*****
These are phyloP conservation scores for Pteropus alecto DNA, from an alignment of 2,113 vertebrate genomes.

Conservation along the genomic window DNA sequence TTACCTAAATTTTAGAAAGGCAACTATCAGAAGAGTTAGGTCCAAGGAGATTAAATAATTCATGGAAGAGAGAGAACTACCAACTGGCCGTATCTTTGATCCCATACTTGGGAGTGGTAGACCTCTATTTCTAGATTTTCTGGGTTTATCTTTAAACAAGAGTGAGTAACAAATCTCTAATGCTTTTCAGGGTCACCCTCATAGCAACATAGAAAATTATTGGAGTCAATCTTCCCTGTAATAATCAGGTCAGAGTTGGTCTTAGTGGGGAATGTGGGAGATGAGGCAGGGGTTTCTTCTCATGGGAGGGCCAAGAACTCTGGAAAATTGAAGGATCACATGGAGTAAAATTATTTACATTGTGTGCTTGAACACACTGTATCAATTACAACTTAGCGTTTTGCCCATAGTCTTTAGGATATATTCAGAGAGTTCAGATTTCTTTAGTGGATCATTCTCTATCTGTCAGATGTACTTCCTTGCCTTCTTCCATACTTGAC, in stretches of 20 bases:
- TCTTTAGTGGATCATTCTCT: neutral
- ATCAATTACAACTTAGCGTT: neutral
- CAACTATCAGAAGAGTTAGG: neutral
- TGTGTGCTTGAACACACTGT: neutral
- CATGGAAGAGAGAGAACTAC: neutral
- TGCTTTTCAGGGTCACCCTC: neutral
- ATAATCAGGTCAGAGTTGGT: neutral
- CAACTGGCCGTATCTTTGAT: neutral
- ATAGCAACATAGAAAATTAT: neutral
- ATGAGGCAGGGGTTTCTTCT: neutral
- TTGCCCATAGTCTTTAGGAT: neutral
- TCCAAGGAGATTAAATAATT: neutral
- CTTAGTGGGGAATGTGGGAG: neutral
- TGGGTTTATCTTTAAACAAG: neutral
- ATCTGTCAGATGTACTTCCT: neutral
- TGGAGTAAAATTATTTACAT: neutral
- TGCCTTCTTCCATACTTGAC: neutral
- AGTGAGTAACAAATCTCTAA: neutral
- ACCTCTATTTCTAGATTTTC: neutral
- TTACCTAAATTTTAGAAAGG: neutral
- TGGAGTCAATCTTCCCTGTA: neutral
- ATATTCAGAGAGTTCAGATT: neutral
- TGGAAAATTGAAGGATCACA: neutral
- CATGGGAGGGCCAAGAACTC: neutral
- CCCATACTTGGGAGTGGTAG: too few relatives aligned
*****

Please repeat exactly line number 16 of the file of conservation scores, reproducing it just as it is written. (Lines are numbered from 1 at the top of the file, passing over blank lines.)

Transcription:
- TGGGTTTATCTTTAAACAAG: neutral